What’s the (resell) value of my batteries? New batteries come with a price tag, but what about used ones? Whether a private person wants to sell a used electric motorcycle or project developers are negotiating a complex asset deal over a 500 MWh BESS, we need to be able to determine the value of batteries that have already been used by others. This is especially true for all second-life business models, where batteries are meant to be used in stationary applications after their first life in electric cars.
All these questions have one thing in common: With better information on battery performance, they would be much less of a headache. But how can we get this information? Let’s dive straight into the technicalities.
3. Getting the data you need
To show the whole process of making sense of field data, we will follow a data stream from its origin at the individual battery cell all the way to the colorful bar chart presented to management at the end of a quarter (see Figure 3).
3.1 The data source
A unique aspect of lithium-ion battery (LIB) systems is that they are, by their very nature, IoT devices which generate a continuous stream of data. The main reason for this is safety — if a LIB is operated outside of its defined state, it can overheat and catch fire or even explode (the dreaded thermal runaway).
The electronic circuitry safeguarding LIB operation is called the BMS (battery management system). A typical BMS scans a battery cell’s voltage, current, and temperature at around 1 kHz, or 1,000 measurements per second.
The data generated, however, varies widely: From the number of temperature sensors installed in a battery module (typically 2–8) to the quality of the DC current sensors (usually between pretty bad and downright horrible) to the performance of the microcontroller (8/16/32-bit), no two BMS’s are directly comparable in their output.
In addition to the measured values, the BMS also calculates abstract values such as state-of-charge (SOC) and state-of-health (SOH). The quality of these values, however, is often less than perfect due to limited local computing capabilities and the lack of comparable data. After the data is generated by analog sensors on the battery and digitized in the BMS, it moves up to the system level, towards the energy management system (EMS).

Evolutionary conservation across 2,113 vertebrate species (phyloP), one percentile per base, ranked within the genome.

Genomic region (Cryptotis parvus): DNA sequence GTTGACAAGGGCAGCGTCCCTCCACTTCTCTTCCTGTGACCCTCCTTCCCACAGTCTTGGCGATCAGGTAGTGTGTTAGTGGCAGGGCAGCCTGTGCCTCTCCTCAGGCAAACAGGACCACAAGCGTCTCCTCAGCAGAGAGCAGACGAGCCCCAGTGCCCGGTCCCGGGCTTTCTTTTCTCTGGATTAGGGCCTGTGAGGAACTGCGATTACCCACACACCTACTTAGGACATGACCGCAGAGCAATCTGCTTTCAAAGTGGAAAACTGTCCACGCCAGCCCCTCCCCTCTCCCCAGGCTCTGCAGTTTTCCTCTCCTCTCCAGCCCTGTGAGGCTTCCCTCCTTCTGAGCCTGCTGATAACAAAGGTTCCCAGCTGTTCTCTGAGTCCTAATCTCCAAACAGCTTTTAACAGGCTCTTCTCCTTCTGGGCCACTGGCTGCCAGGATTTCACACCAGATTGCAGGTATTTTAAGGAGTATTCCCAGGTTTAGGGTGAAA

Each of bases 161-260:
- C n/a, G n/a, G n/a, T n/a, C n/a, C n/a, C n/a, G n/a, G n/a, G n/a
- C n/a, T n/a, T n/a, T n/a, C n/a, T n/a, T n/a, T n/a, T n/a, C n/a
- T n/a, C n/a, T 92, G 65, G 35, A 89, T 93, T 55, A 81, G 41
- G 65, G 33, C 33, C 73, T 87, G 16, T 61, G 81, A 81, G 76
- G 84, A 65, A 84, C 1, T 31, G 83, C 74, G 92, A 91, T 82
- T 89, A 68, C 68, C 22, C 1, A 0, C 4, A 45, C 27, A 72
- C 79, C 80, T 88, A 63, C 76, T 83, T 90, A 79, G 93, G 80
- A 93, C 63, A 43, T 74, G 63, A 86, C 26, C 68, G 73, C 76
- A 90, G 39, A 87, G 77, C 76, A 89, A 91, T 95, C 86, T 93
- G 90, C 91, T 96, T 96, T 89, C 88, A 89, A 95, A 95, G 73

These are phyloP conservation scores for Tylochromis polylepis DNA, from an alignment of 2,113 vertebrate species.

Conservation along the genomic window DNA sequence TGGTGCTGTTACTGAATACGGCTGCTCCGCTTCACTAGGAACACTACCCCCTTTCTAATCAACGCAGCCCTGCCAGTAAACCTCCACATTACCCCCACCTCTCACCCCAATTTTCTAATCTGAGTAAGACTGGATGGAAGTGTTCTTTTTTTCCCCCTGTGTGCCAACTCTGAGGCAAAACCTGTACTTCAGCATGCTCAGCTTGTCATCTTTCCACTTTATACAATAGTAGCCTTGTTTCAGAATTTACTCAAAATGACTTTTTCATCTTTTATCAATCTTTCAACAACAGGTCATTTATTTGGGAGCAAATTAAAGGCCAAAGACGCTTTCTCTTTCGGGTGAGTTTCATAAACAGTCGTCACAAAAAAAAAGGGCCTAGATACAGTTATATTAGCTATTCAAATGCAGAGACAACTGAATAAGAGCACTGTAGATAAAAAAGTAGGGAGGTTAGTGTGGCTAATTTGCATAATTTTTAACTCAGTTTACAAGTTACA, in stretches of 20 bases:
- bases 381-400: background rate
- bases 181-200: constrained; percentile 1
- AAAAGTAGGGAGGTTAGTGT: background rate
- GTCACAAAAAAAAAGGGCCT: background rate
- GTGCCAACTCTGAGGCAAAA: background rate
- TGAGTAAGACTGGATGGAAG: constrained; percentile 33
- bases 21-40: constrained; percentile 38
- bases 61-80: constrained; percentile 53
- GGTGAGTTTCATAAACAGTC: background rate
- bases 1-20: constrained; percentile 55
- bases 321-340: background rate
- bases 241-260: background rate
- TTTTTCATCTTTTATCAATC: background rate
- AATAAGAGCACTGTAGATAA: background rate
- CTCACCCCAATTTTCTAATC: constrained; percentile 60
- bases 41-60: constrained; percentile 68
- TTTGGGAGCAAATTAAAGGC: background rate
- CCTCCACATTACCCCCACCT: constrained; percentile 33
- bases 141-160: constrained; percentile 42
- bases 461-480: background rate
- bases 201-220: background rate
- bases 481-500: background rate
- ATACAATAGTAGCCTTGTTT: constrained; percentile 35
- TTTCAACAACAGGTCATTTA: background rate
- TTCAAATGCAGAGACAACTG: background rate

3.2 The gatekeeper
Batteries are almost always part of a larger system — be it a smartphone, an electric vehicle, or a storage container next to a wind farm. For this system to work, information about the battery needs to be transferred between the BMS and the EMS, which is done through the so-called SCADA (Supervisory Control and Data Acquisition). But since there is no need to transfer thousands of data points every second, the BMS only passes on a predefined subset of the raw data.
The kind and amount of data transferred varies widely from battery to battery. Two of the main distinctive features are:
- Granularity of data points
- Sampling of data points
Granularity of data points Some BMS’s pass the values of all installed sensors to the SCADA. This means one voltage per cell, one current for every parallel string and all available temperatures.
Other BMS, however, pass only the total voltage of a battery module (e.g. 51.2 V) as well as the average, minimum, and maximum cell voltage in that module (e.g. 3.92 V, 3.88 V, 3.95 V) on to the SCADA. If multiple temperature sensors are installed, the same aggregations may be applied.
In addition, BMS may share up to 80 additional signals such as locally-estimated SOC and SOH values, current limits, error flags and support voltages. However, this does not necessarily occur all the time, and companies generally use different naming and normalization conventions.
Sampling of data points Since a sampling frequency of 1,000 measurements per second is usually not required and certainly not practical for most battery applications, some form of time aggregation needs to be done by the BMS before data is passed on to the SCADA.The two most common ways to do this are by 1) passing on snapshot values (“every thousandth value, as it is”) or 2) applying a rolling mean to the data stream which is then sampled at a lower frequency (e.g. 1 s or 1 min). It goes without saying that a direct comparison of these two methods of data capture will not lead to meaningful results.
At ACCURE we found that, in order to achieve meaningful results regarding safety, performance, and aging, a minimum viable dataset needs the MIN/MAX/AVG values of every battery module with a sampling rate of no less than 1 reading per minute. More data always helps, of course, but if handled in a smart way, even seemingly limited amounts of data can go a long way.